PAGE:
There are quite a few I would rather they broke (continue to break) many of their pre-election pledges.

  • “Trump told a good tale about making America great again”

    Was it good? Did you actually see Trump interviews he had a knack of saying two opposing things in quick succession to be careful not to create a clear picture of what he was going to do apart from build a wall and introduce protectionism.

    “They wore us down with evidence—facts and data.”

    Really? Trumps opponents didn’t counter his positions they mainly called him names, there was some criticism which was based upon facts and reason but you couldn’t hear it for all of the name calling completely obscuring the message. Clinton didn’t offer much in response (who has a slogan like “I’m with her?”), though the chances are that Clinton actually has views that would directly challenge Trumps position but instead appeared afraid of position the “Clinton Machine” had previously pushed (a few were worth disposing of like the hard line on certain areas of law and order).

    Brexit is not as clear but it was not possible to construct positive story when most of the supporters have undermined the concept due to short term expediency. And lets not pretend that our side in the referendum was above “post-truth” politics, claims that were for from certain being spun in hyperbolic terms.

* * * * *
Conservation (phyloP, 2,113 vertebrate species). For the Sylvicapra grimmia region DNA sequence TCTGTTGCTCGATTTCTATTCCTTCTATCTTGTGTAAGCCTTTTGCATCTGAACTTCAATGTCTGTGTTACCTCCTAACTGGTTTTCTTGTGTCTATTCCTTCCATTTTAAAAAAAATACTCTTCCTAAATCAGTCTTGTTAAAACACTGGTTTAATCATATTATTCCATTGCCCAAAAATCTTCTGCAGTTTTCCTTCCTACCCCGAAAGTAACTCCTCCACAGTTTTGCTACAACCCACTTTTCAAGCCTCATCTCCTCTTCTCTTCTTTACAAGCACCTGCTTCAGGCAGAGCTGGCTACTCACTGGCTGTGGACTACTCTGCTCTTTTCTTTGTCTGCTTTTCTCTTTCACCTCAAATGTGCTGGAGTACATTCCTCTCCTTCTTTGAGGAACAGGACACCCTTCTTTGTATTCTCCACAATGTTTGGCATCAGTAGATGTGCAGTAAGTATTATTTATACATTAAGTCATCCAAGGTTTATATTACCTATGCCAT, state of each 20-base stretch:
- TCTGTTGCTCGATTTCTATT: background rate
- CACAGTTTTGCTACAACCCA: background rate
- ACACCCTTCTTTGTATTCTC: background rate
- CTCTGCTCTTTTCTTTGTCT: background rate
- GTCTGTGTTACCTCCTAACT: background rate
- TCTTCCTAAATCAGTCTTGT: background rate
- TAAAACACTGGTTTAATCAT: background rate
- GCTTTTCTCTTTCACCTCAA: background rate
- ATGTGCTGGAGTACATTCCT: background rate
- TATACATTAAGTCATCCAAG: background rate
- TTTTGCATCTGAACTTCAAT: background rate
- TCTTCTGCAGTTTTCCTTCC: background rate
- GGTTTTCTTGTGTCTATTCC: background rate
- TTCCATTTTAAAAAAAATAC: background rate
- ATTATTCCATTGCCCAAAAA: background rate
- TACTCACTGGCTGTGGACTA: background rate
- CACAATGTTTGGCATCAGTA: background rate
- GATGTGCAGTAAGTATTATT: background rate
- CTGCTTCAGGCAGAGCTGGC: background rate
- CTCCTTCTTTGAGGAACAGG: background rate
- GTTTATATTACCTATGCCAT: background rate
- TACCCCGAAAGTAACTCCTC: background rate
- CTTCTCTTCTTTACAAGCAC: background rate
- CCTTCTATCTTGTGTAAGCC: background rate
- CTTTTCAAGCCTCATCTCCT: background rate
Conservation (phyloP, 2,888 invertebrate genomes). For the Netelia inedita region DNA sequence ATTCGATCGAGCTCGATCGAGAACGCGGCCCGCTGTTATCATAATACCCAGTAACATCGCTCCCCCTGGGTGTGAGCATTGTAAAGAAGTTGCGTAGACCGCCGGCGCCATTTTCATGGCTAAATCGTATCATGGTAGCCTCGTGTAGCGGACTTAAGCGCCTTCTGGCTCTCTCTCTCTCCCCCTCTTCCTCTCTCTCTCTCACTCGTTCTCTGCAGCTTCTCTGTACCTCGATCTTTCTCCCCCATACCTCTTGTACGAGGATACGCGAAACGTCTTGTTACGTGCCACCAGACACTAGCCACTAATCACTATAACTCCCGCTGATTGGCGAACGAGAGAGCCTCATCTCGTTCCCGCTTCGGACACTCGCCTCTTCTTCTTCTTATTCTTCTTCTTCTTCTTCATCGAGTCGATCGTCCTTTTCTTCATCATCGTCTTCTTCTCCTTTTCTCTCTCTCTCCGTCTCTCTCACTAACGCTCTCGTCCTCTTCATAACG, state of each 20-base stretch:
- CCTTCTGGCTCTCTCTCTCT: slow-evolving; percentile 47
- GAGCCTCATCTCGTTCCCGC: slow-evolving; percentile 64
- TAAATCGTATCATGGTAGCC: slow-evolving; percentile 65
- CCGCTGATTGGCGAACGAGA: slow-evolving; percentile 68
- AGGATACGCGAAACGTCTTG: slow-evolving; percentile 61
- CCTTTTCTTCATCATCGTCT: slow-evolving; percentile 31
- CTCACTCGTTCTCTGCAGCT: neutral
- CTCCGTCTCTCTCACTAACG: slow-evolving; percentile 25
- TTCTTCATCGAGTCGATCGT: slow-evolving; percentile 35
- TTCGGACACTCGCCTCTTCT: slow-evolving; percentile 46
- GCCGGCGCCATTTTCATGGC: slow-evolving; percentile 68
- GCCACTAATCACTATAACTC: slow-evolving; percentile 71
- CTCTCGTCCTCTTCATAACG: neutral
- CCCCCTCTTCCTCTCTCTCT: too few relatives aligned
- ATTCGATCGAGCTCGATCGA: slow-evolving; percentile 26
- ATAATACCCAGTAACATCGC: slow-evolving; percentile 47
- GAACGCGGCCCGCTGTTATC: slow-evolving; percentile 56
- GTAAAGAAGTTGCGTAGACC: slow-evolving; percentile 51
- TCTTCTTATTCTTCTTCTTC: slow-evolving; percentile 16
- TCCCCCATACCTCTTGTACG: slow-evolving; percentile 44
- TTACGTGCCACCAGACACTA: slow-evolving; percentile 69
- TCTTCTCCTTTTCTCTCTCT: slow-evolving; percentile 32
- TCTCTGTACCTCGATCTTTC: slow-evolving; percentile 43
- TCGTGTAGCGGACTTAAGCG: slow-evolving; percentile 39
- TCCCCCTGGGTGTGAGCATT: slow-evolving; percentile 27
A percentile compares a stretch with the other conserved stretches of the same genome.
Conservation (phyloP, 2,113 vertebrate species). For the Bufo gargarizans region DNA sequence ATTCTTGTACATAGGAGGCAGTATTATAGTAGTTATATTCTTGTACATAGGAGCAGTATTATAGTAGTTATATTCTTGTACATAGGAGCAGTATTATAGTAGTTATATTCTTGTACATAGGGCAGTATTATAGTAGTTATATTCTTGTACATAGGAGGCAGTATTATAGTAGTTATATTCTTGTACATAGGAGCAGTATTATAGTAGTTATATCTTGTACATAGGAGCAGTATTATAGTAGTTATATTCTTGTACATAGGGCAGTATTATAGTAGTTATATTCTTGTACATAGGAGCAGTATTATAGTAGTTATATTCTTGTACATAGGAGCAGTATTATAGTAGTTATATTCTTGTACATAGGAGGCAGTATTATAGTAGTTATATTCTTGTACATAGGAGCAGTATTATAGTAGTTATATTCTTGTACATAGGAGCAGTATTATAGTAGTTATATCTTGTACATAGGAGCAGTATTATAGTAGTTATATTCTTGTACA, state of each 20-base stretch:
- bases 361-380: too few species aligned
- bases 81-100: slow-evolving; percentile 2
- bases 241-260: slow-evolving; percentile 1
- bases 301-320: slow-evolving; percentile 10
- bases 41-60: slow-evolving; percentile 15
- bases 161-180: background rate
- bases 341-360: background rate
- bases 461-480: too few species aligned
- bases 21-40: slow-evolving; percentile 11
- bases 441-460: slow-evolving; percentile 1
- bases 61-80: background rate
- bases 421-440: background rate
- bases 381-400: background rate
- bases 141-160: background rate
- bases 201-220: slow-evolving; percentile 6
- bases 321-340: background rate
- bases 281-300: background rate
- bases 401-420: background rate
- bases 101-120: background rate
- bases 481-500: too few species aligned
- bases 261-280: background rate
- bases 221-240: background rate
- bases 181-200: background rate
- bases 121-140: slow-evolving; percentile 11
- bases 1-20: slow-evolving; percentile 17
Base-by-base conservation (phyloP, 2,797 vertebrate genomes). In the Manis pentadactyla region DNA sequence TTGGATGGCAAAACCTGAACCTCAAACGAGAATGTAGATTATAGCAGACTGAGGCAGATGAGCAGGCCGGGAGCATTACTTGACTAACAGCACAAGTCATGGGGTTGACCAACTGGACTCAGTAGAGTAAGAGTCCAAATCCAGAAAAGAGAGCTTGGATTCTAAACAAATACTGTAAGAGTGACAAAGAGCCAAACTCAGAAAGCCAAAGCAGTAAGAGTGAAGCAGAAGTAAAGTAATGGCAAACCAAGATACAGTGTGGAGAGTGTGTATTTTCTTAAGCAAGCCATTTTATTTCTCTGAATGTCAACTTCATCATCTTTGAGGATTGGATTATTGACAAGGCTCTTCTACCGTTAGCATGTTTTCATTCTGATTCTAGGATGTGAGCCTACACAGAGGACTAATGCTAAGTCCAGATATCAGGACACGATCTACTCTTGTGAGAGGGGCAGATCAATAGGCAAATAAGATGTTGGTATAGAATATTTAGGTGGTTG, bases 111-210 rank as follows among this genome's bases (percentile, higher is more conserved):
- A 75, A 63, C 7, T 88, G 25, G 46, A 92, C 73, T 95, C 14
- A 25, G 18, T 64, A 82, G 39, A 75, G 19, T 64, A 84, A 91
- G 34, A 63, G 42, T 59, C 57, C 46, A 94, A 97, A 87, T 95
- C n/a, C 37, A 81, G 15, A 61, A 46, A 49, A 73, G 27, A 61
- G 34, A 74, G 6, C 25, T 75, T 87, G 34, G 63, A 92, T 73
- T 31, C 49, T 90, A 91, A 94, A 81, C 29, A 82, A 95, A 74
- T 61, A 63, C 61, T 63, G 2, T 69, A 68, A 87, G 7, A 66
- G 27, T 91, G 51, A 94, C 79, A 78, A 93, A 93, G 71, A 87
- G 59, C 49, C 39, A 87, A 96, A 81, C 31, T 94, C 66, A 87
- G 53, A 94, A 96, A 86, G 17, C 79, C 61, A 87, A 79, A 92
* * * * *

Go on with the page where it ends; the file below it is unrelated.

A good story is fine but it works better if your arguments sound more credible than the oppositions (even if, post result, the newly elected Tory leader does try and make the most terrible positions come true by pushing for hard Brexit).

  • Simon Banks 14th Feb '17 - 9:14pm

    Psi s right about the problems with the word “progressive”. It must not mean supporting whatever seems to be the trend. But there is a need for the broad collection of those who want a more fair and equal society, who want to empower people and communities, who see diversity as mostly good and are not frightened by people different from them, who support civil liberties and do not see things purely in terms of national self-interest. I would like to add, “who care about wildlife and sustainability”. OK. it’s not precise, but it excludes the numerous Labour supporters who want more economic fairness and a stop to immigration and gay rights and the few Liberals who think if you drastically reduce the state and remove business regulation you will surely have individual freedom. Another term might be liberal left (with small l), but left comes with so much baggage.

  • Simon Banks

    I think the ship has already sailed on the meaning of “Progressive” and to be fair it is not an unreasonable interpretation of the term. I wold suggest that as we have now entered a time when the authoritarian left and authoritarian right both use liberal as a term of abuse it works as a simple short hand for most of the items you list, a decade ago everyone was rushing to claim the “liberal” title but not authoritarian view points are more acceptable and others are abandoning it, we should make sure to clearly defend it.